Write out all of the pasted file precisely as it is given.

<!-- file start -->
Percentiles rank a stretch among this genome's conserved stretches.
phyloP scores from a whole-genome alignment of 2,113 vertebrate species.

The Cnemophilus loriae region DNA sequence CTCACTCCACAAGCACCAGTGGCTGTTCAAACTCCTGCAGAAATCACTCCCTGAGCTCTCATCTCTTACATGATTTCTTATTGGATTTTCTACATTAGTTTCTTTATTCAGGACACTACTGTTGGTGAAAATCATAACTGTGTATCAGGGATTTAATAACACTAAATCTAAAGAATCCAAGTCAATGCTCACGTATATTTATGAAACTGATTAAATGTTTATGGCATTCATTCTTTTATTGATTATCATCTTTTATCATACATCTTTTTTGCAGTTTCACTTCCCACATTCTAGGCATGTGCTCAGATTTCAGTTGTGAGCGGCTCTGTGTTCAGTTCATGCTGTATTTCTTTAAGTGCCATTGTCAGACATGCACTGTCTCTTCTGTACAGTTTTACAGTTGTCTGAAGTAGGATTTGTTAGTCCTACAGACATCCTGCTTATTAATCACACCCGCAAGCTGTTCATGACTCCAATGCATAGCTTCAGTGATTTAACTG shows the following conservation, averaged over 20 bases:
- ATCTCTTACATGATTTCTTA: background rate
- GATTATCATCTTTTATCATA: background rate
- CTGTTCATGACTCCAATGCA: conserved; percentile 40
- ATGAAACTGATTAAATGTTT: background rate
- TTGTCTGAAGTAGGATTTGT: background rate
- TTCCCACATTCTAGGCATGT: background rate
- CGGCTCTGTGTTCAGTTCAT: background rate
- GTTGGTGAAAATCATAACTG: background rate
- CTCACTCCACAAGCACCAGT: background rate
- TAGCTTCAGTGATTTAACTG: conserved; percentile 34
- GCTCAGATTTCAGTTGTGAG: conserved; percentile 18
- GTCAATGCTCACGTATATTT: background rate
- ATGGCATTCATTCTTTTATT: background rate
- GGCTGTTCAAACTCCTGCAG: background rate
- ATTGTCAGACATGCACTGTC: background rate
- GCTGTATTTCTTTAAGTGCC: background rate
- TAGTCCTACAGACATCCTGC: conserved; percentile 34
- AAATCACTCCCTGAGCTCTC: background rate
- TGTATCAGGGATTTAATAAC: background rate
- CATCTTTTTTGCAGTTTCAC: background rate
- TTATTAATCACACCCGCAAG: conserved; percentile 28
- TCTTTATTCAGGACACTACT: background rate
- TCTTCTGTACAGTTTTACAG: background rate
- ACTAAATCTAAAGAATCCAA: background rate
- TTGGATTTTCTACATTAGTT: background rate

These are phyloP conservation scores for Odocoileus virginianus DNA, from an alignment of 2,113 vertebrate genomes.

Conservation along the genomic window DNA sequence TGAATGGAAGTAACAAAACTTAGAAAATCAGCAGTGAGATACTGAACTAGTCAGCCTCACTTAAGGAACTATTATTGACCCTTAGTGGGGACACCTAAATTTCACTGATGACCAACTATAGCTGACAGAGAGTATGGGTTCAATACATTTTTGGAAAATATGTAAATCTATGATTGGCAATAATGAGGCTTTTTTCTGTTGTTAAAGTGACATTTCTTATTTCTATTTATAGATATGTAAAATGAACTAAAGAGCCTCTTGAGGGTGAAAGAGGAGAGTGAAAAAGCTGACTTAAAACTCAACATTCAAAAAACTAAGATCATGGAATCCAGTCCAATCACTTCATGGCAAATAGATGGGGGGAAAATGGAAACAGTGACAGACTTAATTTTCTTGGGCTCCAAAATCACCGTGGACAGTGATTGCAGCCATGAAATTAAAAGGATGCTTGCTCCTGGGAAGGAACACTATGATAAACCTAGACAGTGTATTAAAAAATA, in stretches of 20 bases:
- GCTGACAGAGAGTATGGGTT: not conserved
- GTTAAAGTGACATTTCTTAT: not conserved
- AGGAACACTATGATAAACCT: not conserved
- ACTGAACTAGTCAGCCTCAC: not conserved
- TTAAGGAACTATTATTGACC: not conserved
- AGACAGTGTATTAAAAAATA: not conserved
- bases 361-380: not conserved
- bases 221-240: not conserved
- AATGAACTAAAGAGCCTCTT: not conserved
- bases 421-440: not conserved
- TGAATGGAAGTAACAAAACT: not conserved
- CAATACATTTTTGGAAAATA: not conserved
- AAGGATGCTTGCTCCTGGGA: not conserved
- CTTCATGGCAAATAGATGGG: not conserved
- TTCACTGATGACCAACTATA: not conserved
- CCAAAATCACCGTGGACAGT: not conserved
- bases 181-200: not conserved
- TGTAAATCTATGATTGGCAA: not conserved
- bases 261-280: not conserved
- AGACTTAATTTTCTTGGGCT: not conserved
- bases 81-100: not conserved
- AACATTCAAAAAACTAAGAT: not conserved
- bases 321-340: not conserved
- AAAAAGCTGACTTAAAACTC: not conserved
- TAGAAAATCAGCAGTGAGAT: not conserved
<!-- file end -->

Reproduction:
Percentiles rank a stretch among this genome's conserved stretches.
phyloP scores from a whole-genome alignment of 2,113 vertebrate species.

The Cnemophilus loriae region DNA sequence CTCACTCCACAAGCACCAGTGGCTGTTCAAACTCCTGCAGAAATCACTCCCTGAGCTCTCATCTCTTACATGATTTCTTATTGGATTTTCTACATTAGTTTCTTTATTCAGGACACTACTGTTGGTGAAAATCATAACTGTGTATCAGGGATTTAATAACACTAAATCTAAAGAATCCAAGTCAATGCTCACGTATATTTATGAAACTGATTAAATGTTTATGGCATTCATTCTTTTATTGATTATCATCTTTTATCATACATCTTTTTTGCAGTTTCACTTCCCACATTCTAGGCATGTGCTCAGATTTCAGTTGTGAGCGGCTCTGTGTTCAGTTCATGCTGTATTTCTTTAAGTGCCATTGTCAGACATGCACTGTCTCTTCTGTACAGTTTTACAGTTGTCTGAAGTAGGATTTGTTAGTCCTACAGACATCCTGCTTATTAATCACACCCGCAAGCTGTTCATGACTCCAATGCATAGCTTCAGTGATTTAACTG shows the following conservation, averaged over 20 bases:
- ATCTCTTACATGATTTCTTA: background rate
- GATTATCATCTTTTATCATA: background rate
- CTGTTCATGACTCCAATGCA: conserved; percentile 40
- ATGAAACTGATTAAATGTTT: background rate
- TTGTCTGAAGTAGGATTTGT: background rate
- TTCCCACATTCTAGGCATGT: background rate
- CGGCTCTGTGTTCAGTTCAT: background rate
- GTTGGTGAAAATCATAACTG: background rate
- CTCACTCCACAAGCACCAGT: background rate
- TAGCTTCAGTGATTTAACTG: conserved; percentile 34
- GCTCAGATTTCAGTTGTGAG: conserved; percentile 18
- GTCAATGCTCACGTATATTT: background rate
- ATGGCATTCATTCTTTTATT: background rate
- GGCTGTTCAAACTCCTGCAG: background rate
- ATTGTCAGACATGCACTGTC: background rate
- GCTGTATTTCTTTAAGTGCC: background rate
- TAGTCCTACAGACATCCTGC: conserved; percentile 34
- AAATCACTCCCTGAGCTCTC: background rate
- TGTATCAGGGATTTAATAAC: background rate
- CATCTTTTTTGCAGTTTCAC: background rate
- TTATTAATCACACCCGCAAG: conserved; percentile 28
- TCTTTATTCAGGACACTACT: background rate
- TCTTCTGTACAGTTTTACAG: background rate
- ACTAAATCTAAAGAATCCAA: background rate
- TTGGATTTTCTACATTAGTT: background rate

These are phyloP conservation scores for Odocoileus virginianus DNA, from an alignment of 2,113 vertebrate genomes.

Conservation along the genomic window DNA sequence TGAATGGAAGTAACAAAACTTAGAAAATCAGCAGTGAGATACTGAACTAGTCAGCCTCACTTAAGGAACTATTATTGACCCTTAGTGGGGACACCTAAATTTCACTGATGACCAACTATAGCTGACAGAGAGTATGGGTTCAATACATTTTTGGAAAATATGTAAATCTATGATTGGCAATAATGAGGCTTTTTTCTGTTGTTAAAGTGACATTTCTTATTTCTATTTATAGATATGTAAAATGAACTAAAGAGCCTCTTGAGGGTGAAAGAGGAGAGTGAAAAAGCTGACTTAAAACTCAACATTCAAAAAACTAAGATCATGGAATCCAGTCCAATCACTTCATGGCAAATAGATGGGGGGAAAATGGAAACAGTGACAGACTTAATTTTCTTGGGCTCCAAAATCACCGTGGACAGTGATTGCAGCCATGAAATTAAAAGGATGCTTGCTCCTGGGAAGGAACACTATGATAAACCTAGACAGTGTATTAAAAAATA, in stretches of 20 bases:
- GCTGACAGAGAGTATGGGTT: not conserved
- GTTAAAGTGACATTTCTTAT: not conserved
- AGGAACACTATGATAAACCT: not conserved
- ACTGAACTAGTCAGCCTCAC: not conserved
- TTAAGGAACTATTATTGACC: not conserved
- AGACAGTGTATTAAAAAATA: not conserved
- bases 361-380: not conserved
- bases 221-240: not conserved
- AATGAACTAAAGAGCCTCTT: not conserved
- bases 421-440: not conserved
- TGAATGGAAGTAACAAAACT: not conserved
- CAATACATTTTTGGAAAATA: not conserved
- AAGGATGCTTGCTCCTGGGA: not conserved
- CTTCATGGCAAATAGATGGG: not conserved
- TTCACTGATGACCAACTATA: not conserved
- CCAAAATCACCGTGGACAGT: not conserved
- bases 181-200: not conserved
- TGTAAATCTATGATTGGCAA: not conserved
- bases 261-280: not conserved
- AGACTTAATTTTCTTGGGCT: not conserved
- bases 81-100: not conserved
- AACATTCAAAAAACTAAGAT: not conserved
- bases 321-340: not conserved
- AAAAAGCTGACTTAAAACTC: not conserved
- TAGAAAATCAGCAGTGAGAT: not conserved